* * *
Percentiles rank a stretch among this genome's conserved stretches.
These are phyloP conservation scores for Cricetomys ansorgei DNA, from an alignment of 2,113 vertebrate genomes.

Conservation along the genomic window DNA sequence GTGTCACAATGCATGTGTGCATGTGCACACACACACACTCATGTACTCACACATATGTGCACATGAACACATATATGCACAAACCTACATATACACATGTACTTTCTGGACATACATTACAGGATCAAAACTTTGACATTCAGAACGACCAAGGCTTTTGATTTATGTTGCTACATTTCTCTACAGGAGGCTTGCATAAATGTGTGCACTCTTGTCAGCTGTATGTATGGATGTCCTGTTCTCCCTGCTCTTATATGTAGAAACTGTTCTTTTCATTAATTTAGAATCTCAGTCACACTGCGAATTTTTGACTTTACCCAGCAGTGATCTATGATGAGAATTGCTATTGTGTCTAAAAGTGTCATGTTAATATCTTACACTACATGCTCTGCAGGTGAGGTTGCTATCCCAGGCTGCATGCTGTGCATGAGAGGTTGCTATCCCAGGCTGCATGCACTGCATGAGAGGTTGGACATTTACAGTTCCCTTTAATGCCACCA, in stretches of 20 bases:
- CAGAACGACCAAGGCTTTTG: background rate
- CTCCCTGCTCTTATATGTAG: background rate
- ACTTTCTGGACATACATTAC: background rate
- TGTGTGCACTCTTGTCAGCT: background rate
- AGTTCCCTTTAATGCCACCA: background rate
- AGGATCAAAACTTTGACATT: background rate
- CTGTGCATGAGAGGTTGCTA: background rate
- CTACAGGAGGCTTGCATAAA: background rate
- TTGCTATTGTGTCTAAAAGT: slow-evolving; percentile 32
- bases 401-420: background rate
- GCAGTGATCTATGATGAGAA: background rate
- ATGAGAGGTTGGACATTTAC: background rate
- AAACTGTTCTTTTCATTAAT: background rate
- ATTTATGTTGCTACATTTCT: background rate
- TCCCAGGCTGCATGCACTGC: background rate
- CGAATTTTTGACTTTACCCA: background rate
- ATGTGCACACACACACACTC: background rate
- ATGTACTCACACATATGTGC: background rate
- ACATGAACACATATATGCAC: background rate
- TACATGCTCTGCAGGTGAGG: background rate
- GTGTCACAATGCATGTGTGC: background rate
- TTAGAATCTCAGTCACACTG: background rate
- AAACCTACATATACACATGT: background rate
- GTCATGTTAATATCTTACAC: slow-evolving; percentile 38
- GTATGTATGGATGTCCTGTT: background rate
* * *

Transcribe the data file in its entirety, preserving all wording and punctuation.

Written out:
Percentiles rank a stretch among this genome's conserved stretches.
These are phyloP conservation scores for Cricetomys ansorgei DNA, from an alignment of 2,113 vertebrate genomes.

Conservation along the genomic window DNA sequence GTGTCACAATGCATGTGTGCATGTGCACACACACACACTCATGTACTCACACATATGTGCACATGAACACATATATGCACAAACCTACATATACACATGTACTTTCTGGACATACATTACAGGATCAAAACTTTGACATTCAGAACGACCAAGGCTTTTGATTTATGTTGCTACATTTCTCTACAGGAGGCTTGCATAAATGTGTGCACTCTTGTCAGCTGTATGTATGGATGTCCTGTTCTCCCTGCTCTTATATGTAGAAACTGTTCTTTTCATTAATTTAGAATCTCAGTCACACTGCGAATTTTTGACTTTACCCAGCAGTGATCTATGATGAGAATTGCTATTGTGTCTAAAAGTGTCATGTTAATATCTTACACTACATGCTCTGCAGGTGAGGTTGCTATCCCAGGCTGCATGCTGTGCATGAGAGGTTGCTATCCCAGGCTGCATGCACTGCATGAGAGGTTGGACATTTACAGTTCCCTTTAATGCCACCA, in stretches of 20 bases:
- CAGAACGACCAAGGCTTTTG: background rate
- CTCCCTGCTCTTATATGTAG: background rate
- ACTTTCTGGACATACATTAC: background rate
- TGTGTGCACTCTTGTCAGCT: background rate
- AGTTCCCTTTAATGCCACCA: background rate
- AGGATCAAAACTTTGACATT: background rate
- CTGTGCATGAGAGGTTGCTA: background rate
- CTACAGGAGGCTTGCATAAA: background rate
- TTGCTATTGTGTCTAAAAGT: slow-evolving; percentile 32
- bases 401-420: background rate
- GCAGTGATCTATGATGAGAA: background rate
- ATGAGAGGTTGGACATTTAC: background rate
- AAACTGTTCTTTTCATTAAT: background rate
- ATTTATGTTGCTACATTTCT: background rate
- TCCCAGGCTGCATGCACTGC: background rate
- CGAATTTTTGACTTTACCCA: background rate
- ATGTGCACACACACACACTC: background rate
- ATGTACTCACACATATGTGC: background rate
- ACATGAACACATATATGCAC: background rate
- TACATGCTCTGCAGGTGAGG: background rate
- GTGTCACAATGCATGTGTGC: background rate
- TTAGAATCTCAGTCACACTG: background rate
- AAACCTACATATACACATGT: background rate
- GTCATGTTAATATCTTACAC: slow-evolving; percentile 38
- GTATGTATGGATGTCCTGTT: background rate